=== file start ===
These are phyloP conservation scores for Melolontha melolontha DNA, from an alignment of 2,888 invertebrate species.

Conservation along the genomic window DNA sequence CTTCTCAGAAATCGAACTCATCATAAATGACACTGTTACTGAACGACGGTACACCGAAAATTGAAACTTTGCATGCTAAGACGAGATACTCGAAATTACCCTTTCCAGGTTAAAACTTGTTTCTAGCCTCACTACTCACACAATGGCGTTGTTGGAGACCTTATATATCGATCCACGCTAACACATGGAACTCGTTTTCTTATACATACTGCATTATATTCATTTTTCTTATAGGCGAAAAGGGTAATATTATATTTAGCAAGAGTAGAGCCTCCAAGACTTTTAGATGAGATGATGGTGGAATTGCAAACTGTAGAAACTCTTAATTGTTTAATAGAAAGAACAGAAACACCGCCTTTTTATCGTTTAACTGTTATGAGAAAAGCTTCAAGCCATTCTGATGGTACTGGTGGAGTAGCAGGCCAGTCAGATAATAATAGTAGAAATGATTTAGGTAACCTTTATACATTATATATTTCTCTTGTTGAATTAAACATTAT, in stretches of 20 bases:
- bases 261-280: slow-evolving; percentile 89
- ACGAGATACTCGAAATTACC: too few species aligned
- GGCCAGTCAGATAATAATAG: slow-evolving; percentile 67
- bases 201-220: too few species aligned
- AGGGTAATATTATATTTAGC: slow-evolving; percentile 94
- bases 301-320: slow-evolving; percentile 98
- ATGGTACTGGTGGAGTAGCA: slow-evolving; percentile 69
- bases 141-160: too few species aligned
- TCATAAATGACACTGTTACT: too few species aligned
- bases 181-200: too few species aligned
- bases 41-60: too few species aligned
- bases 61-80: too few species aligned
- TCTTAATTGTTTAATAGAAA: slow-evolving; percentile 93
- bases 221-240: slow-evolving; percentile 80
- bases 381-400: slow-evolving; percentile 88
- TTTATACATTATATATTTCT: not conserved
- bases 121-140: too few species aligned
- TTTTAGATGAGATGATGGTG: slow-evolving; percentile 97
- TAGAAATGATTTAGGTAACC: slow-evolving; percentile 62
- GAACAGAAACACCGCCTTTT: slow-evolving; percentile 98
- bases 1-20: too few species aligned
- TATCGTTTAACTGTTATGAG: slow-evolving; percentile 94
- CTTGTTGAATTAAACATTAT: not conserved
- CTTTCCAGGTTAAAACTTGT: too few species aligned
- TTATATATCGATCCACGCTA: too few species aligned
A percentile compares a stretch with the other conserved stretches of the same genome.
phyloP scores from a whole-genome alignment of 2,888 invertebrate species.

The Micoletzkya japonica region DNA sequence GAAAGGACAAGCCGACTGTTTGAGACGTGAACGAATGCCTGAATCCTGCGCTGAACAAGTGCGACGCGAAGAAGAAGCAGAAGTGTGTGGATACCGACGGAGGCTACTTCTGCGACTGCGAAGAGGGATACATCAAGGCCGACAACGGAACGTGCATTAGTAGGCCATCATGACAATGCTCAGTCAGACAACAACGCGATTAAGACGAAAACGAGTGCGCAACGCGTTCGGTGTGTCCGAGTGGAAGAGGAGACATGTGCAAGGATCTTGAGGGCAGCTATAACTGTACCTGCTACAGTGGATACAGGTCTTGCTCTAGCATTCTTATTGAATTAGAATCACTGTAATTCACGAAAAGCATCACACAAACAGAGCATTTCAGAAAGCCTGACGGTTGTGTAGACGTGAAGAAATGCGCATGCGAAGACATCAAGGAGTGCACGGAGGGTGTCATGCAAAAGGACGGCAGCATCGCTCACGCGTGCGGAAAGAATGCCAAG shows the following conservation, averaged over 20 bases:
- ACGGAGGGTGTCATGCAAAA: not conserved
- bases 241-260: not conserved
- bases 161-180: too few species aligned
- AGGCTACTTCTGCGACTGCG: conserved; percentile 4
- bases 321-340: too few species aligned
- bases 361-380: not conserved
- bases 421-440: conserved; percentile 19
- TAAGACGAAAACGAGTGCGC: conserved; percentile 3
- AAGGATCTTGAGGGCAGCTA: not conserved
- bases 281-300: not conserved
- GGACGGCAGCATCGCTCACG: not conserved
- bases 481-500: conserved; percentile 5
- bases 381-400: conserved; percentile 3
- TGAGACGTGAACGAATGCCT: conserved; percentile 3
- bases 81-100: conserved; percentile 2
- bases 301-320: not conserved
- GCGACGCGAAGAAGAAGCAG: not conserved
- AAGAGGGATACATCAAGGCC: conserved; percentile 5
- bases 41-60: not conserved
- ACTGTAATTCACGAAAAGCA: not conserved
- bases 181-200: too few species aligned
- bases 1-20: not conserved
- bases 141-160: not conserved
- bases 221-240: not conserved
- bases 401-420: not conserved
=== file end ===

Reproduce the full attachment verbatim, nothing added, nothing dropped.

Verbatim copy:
These are phyloP conservation scores for Melolontha melolontha DNA, from an alignment of 2,888 invertebrate species.

Conservation along the genomic window DNA sequence CTTCTCAGAAATCGAACTCATCATAAATGACACTGTTACTGAACGACGGTACACCGAAAATTGAAACTTTGCATGCTAAGACGAGATACTCGAAATTACCCTTTCCAGGTTAAAACTTGTTTCTAGCCTCACTACTCACACAATGGCGTTGTTGGAGACCTTATATATCGATCCACGCTAACACATGGAACTCGTTTTCTTATACATACTGCATTATATTCATTTTTCTTATAGGCGAAAAGGGTAATATTATATTTAGCAAGAGTAGAGCCTCCAAGACTTTTAGATGAGATGATGGTGGAATTGCAAACTGTAGAAACTCTTAATTGTTTAATAGAAAGAACAGAAACACCGCCTTTTTATCGTTTAACTGTTATGAGAAAAGCTTCAAGCCATTCTGATGGTACTGGTGGAGTAGCAGGCCAGTCAGATAATAATAGTAGAAATGATTTAGGTAACCTTTATACATTATATATTTCTCTTGTTGAATTAAACATTAT, in stretches of 20 bases:
- bases 261-280: slow-evolving; percentile 89
- ACGAGATACTCGAAATTACC: too few species aligned
- GGCCAGTCAGATAATAATAG: slow-evolving; percentile 67
- bases 201-220: too few species aligned
- AGGGTAATATTATATTTAGC: slow-evolving; percentile 94
- bases 301-320: slow-evolving; percentile 98
- ATGGTACTGGTGGAGTAGCA: slow-evolving; percentile 69
- bases 141-160: too few species aligned
- TCATAAATGACACTGTTACT: too few species aligned
- bases 181-200: too few species aligned
- bases 41-60: too few species aligned
- bases 61-80: too few species aligned
- TCTTAATTGTTTAATAGAAA: slow-evolving; percentile 93
- bases 221-240: slow-evolving; percentile 80
- bases 381-400: slow-evolving; percentile 88
- TTTATACATTATATATTTCT: not conserved
- bases 121-140: too few species aligned
- TTTTAGATGAGATGATGGTG: slow-evolving; percentile 97
- TAGAAATGATTTAGGTAACC: slow-evolving; percentile 62
- GAACAGAAACACCGCCTTTT: slow-evolving; percentile 98
- bases 1-20: too few species aligned
- TATCGTTTAACTGTTATGAG: slow-evolving; percentile 94
- CTTGTTGAATTAAACATTAT: not conserved
- CTTTCCAGGTTAAAACTTGT: too few species aligned
- TTATATATCGATCCACGCTA: too few species aligned
A percentile compares a stretch with the other conserved stretches of the same genome.
phyloP scores from a whole-genome alignment of 2,888 invertebrate species.

The Micoletzkya japonica region DNA sequence GAAAGGACAAGCCGACTGTTTGAGACGTGAACGAATGCCTGAATCCTGCGCTGAACAAGTGCGACGCGAAGAAGAAGCAGAAGTGTGTGGATACCGACGGAGGCTACTTCTGCGACTGCGAAGAGGGATACATCAAGGCCGACAACGGAACGTGCATTAGTAGGCCATCATGACAATGCTCAGTCAGACAACAACGCGATTAAGACGAAAACGAGTGCGCAACGCGTTCGGTGTGTCCGAGTGGAAGAGGAGACATGTGCAAGGATCTTGAGGGCAGCTATAACTGTACCTGCTACAGTGGATACAGGTCTTGCTCTAGCATTCTTATTGAATTAGAATCACTGTAATTCACGAAAAGCATCACACAAACAGAGCATTTCAGAAAGCCTGACGGTTGTGTAGACGTGAAGAAATGCGCATGCGAAGACATCAAGGAGTGCACGGAGGGTGTCATGCAAAAGGACGGCAGCATCGCTCACGCGTGCGGAAAGAATGCCAAG shows the following conservation, averaged over 20 bases:
- ACGGAGGGTGTCATGCAAAA: not conserved
- bases 241-260: not conserved
- bases 161-180: too few species aligned
- AGGCTACTTCTGCGACTGCG: conserved; percentile 4
- bases 321-340: too few species aligned
- bases 361-380: not conserved
- bases 421-440: conserved; percentile 19
- TAAGACGAAAACGAGTGCGC: conserved; percentile 3
- AAGGATCTTGAGGGCAGCTA: not conserved
- bases 281-300: not conserved
- GGACGGCAGCATCGCTCACG: not conserved
- bases 481-500: conserved; percentile 5
- bases 381-400: conserved; percentile 3
- TGAGACGTGAACGAATGCCT: conserved; percentile 3
- bases 81-100: conserved; percentile 2
- bases 301-320: not conserved
- GCGACGCGAAGAAGAAGCAG: not conserved
- AAGAGGGATACATCAAGGCC: conserved; percentile 5
- bases 41-60: not conserved
- ACTGTAATTCACGAAAAGCA: not conserved
- bases 181-200: too few species aligned
- bases 1-20: not conserved
- bases 141-160: not conserved
- bases 221-240: not conserved
- bases 401-420: not conserved